# History of exponential notation for the set of functions between two sets

It's well-known that if $$A$$ and $$B$$ are two sets, then the set of all functions from $$A$$ to $$B$$ can be denoted by $$B^A$$: explanations of this particular notation can be found in many places:

What I ask for is: when this notation was first introduced and in which context? (So this question is not about the meaning or the rationale behind it.)

The older occurrence I can find is in Bourbaki's Théorie des ensembles, of 1954, E.R.20, but is it the first?

• I believe the notation was widely used by Polish mathematicians in the 1920s and 1930s (Kuratowski, Sierpinski, etc.), and probably a scan of early volumes in Fundamenta Mathematica will give many pre-1954 uses (even pre-Bourbaki uses). However, all those are are preceded by the usage in Hausdorff's famous 1914 book on set theory and topology (see pp. 37 and 40-41). I don't know if Hausdorff was the first to use this notation. – Dave L Renfro Mar 25 at 11:10
• Slightly earlier appearance: pp. 295-299 (especially p. 295, Article 255, #2) in The Theory of Functions of Real Variables. Volume II by James Pierpont (1912). I suggest looking through Cantor's papers (link given in this answer), as it's starting to appear that the notation might go all the way back to him. – Dave L Renfro Mar 25 at 11:28

"If $$M$$ and $$N$$ are two sets, we call that set which - in the sense of a known expression - contains all combinations of elements from $$M$$ to the classes of $$N$$, the power $$M^N$$ ($$M$$ raised to $$N$$). Regarding the application to addition, multiplication and powerclasses of commutative and associative laws, they are the same as for finite numbers".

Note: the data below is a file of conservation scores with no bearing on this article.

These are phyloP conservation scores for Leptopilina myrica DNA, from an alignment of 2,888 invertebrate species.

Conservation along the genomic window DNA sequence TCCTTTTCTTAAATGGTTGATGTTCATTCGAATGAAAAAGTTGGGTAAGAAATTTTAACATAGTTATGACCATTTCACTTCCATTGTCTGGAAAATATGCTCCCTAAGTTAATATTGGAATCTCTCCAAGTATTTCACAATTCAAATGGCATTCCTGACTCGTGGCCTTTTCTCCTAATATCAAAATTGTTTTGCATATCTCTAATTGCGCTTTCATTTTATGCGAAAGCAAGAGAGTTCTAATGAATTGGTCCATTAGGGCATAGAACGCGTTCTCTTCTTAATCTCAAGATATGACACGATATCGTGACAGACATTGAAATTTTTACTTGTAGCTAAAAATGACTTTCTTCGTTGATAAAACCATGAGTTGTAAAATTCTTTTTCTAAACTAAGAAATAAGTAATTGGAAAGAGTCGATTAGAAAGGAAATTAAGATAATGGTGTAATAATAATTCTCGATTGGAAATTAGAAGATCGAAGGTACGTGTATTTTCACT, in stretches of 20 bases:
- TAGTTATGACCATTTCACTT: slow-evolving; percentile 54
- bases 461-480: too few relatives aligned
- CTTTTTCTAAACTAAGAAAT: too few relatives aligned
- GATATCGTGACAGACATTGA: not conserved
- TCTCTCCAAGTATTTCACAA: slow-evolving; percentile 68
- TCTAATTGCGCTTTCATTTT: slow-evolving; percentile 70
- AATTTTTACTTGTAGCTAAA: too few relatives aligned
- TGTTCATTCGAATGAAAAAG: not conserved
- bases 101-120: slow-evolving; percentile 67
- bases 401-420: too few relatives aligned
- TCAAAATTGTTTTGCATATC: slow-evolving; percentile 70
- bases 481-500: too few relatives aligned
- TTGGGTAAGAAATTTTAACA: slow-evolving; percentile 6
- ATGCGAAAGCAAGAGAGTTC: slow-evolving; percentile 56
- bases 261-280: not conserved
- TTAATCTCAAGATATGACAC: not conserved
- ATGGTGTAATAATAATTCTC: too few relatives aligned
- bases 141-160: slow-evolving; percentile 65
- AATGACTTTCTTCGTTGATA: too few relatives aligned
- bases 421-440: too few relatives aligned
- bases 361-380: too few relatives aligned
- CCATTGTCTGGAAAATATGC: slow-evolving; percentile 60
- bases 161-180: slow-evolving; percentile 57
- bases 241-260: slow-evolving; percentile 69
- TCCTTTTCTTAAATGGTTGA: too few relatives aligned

Bernstein does not use $$2^N$$ for the powerset, but he does write $$2^{\aleph_\alpha}$$, meaning set cardinality, in §9, when discussing the continuum hypothesis.
• Thanks a lot. If I correctly understand, Pierpont gave an expandend (and clearer) version of Bernstein's definition, which actually refers to combinations or distributions, rather than functions. Indeed, for Bernstein $M$ ($K$ for Pierpont) is not simply a set, but a set of (equivalence) classes. If $M$ and $N$ are finite, it's quite obvious to translate a single distibution into a function form $N$ to $M$, but it is less obvious what a distribution between infinite sets is (and maybe that's why Bernstein do not use $2^\mathbb{N}$). On the other hand... – user6530 Mar 26 at 13:02